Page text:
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digitalmars.D - interfaces

reply xs0 <xs0 xs0.com> writes:
I've been porting some Java to D lately, and was surprised how much more 
complicated interfaces are to use in D than in Java. Specifically:

- an interface reference is not implicitly castable to Object. why? 
every interface implementation is obviously an Object..

- casting Interface[] to Object[] or vice-versa doesn't work. There's 
even no error, neither compile-time nor run-time, it just doesn't work 
(ok, in some cases a crash probably occurs, but it in my case, the only 
thing that happened was that the name of the class was outputted on the 
console, don't ask me why :)

I believe this will be a serious WTF? for many Java programmers, and, 
more importantly, Java's handling of interfaces is better. For example, 
in Java you can simply decide that Foo will no longer be a class, but an 
interface, and except instantiation, practically no code needs to be 
changed. This is not the case in D.

One solution could be the following:

- interface arrays become arrays of objptrs, not ifaceptrs
- when writing to such arrays, the object pointer is written
- when reading from such arrays, an implicit dynamic cast is done
- casting to/from void* also uses the objptr
- any interface reference becomes implicitly castable to Object

And the consequences would be the following:
- increased type safety
- possibility of casting between object and interface arrays
- no need to explicitly cast to Object
- potentially significant slowdown because of the need to continually 
dynamically cast all (or in case of optimized code, many) members of 
interface arrays

It should be noted that the slowdown would only apply to arrays, not 
single references, which I'd say are significantly more common, except 
in containers. Additionally, if the compiler made some effort, it could 
determine cases where there is no need to cast back and forth, for 
example in containers that do not expose their private arrays. Finally, 
interfaces could receive virtual member types, which would equal the 
interfaces themselves, with two important differences - assigning to an 
array/pointer of such would not convert the reference to objptr 
(bringing efficiency to what it is now), and, these arrays/pointers 
would not be castable to anything different at all, except maybe their 
superinterface counterparts, if the vtables' structure allows this 
(bringing type safety)

I think such a change would improve D. What do you think?


xs0
May 21 2005
parent reply "Ben Hinkle" <ben.hinkle gmail.com> writes:
"xs0" <xs0 xs0.com> wrote in message news:d6nlc5$7gu$1 digitaldaemon.com...
 I've been porting some Java to D lately, and was surprised how much more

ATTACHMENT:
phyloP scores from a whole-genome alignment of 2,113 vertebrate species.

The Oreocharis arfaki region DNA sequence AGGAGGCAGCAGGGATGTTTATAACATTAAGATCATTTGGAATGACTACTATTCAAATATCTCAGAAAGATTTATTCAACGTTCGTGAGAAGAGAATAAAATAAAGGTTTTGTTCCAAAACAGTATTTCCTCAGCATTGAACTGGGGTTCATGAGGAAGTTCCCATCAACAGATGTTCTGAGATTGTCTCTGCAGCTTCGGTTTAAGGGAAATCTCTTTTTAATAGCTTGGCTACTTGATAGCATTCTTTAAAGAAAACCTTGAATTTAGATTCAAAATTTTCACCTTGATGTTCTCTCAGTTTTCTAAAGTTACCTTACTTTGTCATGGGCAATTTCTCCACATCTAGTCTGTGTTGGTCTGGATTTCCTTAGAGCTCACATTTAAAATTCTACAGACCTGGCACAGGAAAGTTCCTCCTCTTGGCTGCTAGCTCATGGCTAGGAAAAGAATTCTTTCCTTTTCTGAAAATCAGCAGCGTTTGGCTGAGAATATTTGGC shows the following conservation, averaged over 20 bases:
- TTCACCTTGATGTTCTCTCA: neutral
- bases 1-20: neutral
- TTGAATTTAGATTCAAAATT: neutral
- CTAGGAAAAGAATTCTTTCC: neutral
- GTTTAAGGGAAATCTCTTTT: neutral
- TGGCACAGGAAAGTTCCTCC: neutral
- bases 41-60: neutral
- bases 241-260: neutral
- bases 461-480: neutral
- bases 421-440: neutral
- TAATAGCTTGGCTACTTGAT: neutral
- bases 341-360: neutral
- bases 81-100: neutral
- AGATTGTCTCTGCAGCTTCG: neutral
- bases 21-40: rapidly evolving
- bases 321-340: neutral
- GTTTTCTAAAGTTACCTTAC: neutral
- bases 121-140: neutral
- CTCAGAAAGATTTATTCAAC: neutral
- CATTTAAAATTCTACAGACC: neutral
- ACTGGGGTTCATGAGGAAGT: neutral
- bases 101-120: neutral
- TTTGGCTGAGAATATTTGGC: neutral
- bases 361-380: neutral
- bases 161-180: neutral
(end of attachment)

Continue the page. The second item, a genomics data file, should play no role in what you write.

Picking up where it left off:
complicated interfaces are to use in D than in Java. Specifically:

 - an interface reference is not implicitly castable to Object. why? every 
 interface implementation is obviously an Object..

In particular I run into this with ==. For example interface Foo {} class Bar : Foo {} int main() { Foo x; Bar y; ... if (x == y) // won't compile due to incompatible type ... } It is kindof annoying that once you declare something as an interface it ripples through the code forcing either casts to Object or declaring lots of things as interfaces. As I've been playing around with MinTL class containers I've been getting more and more annoyed with interfaces.
 - casting Interface[] to Object[] or vice-versa doesn't work. There's even 
 no error, neither compile-time nor run-time, it just doesn't work (ok, in 
 some cases a crash probably occurs, but it in my case, the only thing that 
 happened was that the name of the class was outputted on the console, 
 don't ask me why :)

I've never been a fan of implicitly converting arrays of objects to anything - it is a huge type-safety hole since arrays are mutable.
May 24 2005
parent xs0 <xs0 xs0.com> writes:
Ben Hinkle wrote:

I've been porting some Java to D lately, and was surprised how much more 
complicated interfaces are to use in D than in Java. Specifically:

- an interface reference is not implicitly castable to Object. why? every 
interface implementation is obviously an Object..

[snip] It is kindof annoying that once you declare something as an interface it ripples through the code forcing either casts to Object or declaring lots of things as interfaces. As I've been playing around with MinTL class containers I've been getting more and more annoyed with interfaces.

Exactly, they're almost useless in the current state, in the sense they require far too much additional code. Using interfaces should be totally transparent.
- casting Interface[] to Object[] or vice-versa doesn't work. There's even 
no error, neither compile-time nor run-time, it just doesn't work (ok, in 
some cases a crash probably occurs, but it in my case, the only thing that 
happened was that the name of the class was outputted on the console, 
don't ask me why :)

I've never been a fan of implicitly converting arrays of objects to anything - it is a huge type-safety hole since arrays are mutable.

True, but in the solution I proposed, there is no additional type-safety hole (actually, quite the opposite), because every read of an object as an interface would result in a dynamic cast. xs0
May 25 2005